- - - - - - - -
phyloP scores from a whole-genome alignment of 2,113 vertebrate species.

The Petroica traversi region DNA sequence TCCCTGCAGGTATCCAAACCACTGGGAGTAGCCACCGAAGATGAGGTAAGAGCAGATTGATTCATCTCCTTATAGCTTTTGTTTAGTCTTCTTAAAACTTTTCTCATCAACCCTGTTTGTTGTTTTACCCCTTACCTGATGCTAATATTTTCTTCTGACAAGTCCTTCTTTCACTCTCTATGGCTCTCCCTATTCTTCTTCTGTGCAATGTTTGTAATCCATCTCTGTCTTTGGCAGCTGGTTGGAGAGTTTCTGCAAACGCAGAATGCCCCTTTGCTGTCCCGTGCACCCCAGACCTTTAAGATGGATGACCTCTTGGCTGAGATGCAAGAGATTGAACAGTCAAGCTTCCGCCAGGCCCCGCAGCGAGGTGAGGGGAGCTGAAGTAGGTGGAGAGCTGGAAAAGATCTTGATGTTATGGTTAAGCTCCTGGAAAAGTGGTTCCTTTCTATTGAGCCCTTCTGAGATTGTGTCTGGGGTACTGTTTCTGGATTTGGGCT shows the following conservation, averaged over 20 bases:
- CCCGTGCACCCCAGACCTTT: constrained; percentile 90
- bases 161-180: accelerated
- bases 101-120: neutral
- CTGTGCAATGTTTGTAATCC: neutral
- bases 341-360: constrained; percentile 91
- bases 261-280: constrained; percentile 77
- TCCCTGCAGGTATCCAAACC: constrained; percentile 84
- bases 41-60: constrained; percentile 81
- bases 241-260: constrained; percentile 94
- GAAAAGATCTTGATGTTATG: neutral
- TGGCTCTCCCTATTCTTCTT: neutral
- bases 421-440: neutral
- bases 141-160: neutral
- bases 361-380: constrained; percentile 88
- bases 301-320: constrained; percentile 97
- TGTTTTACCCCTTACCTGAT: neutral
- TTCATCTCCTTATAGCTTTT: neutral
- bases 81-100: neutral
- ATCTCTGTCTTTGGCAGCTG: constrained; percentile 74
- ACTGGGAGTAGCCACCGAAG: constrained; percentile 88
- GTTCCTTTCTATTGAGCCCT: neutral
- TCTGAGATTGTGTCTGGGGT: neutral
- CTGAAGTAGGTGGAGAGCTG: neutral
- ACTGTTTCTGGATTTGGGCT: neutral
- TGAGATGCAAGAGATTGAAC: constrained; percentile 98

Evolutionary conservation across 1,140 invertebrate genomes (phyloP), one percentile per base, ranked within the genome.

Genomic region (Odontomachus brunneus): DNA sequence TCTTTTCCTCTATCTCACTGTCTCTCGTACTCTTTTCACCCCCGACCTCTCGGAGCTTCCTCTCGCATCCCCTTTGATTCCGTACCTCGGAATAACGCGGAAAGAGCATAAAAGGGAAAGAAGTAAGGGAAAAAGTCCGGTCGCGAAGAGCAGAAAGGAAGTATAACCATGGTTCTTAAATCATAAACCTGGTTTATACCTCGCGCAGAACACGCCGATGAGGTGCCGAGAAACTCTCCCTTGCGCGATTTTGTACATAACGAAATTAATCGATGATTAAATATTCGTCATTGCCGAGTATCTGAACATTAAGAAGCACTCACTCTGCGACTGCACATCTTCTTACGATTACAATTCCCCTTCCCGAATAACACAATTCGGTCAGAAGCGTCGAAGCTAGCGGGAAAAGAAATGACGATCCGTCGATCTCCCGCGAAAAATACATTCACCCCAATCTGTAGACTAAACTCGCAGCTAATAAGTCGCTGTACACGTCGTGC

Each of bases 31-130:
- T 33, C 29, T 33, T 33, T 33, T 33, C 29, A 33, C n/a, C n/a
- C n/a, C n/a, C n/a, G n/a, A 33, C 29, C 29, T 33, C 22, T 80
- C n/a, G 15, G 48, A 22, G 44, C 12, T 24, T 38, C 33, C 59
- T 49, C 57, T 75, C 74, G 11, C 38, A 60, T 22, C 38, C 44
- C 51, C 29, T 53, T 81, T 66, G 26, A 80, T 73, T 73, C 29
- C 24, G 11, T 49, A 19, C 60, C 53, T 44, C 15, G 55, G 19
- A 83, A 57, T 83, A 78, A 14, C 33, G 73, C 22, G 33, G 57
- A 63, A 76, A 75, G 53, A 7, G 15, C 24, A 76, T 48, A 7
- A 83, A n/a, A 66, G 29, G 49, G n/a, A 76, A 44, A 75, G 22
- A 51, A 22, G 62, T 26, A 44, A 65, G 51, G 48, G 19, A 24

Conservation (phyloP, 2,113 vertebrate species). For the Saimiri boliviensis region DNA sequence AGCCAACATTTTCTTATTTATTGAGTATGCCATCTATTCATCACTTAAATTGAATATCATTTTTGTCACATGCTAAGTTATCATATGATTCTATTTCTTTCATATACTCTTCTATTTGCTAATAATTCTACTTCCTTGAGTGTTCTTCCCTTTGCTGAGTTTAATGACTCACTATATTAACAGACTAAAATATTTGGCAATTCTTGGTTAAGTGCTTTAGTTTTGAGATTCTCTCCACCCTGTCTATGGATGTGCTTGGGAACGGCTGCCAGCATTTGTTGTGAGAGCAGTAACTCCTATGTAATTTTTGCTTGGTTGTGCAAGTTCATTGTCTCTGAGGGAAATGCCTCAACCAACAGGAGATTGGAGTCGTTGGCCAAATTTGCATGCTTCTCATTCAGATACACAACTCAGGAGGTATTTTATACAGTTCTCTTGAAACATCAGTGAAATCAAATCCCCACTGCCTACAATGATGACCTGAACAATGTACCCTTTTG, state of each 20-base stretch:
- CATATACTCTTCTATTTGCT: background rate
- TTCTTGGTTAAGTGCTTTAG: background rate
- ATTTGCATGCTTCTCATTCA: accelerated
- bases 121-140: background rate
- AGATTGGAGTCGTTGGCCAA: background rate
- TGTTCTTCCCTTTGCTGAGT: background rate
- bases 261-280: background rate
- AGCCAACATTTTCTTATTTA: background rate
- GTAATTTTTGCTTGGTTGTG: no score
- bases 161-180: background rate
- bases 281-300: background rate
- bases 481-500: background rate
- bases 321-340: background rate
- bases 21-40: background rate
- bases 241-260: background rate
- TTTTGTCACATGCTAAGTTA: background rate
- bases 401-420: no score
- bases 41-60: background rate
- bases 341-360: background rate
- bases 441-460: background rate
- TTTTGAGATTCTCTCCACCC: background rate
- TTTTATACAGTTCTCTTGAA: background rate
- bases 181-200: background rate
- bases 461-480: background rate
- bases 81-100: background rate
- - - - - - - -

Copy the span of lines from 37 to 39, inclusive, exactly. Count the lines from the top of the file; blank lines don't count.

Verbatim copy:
- A 83, A 57, T 83, A 78, A 14, C 33, G 73, C 22, G 33, G 57
- A 63, A 76, A 75, G 53, A 7, G 15, C 24, A 76, T 48, A 7
- A 83, A n/a, A 66, G 29, G 49, G n/a, A 76, A 44, A 75, G 22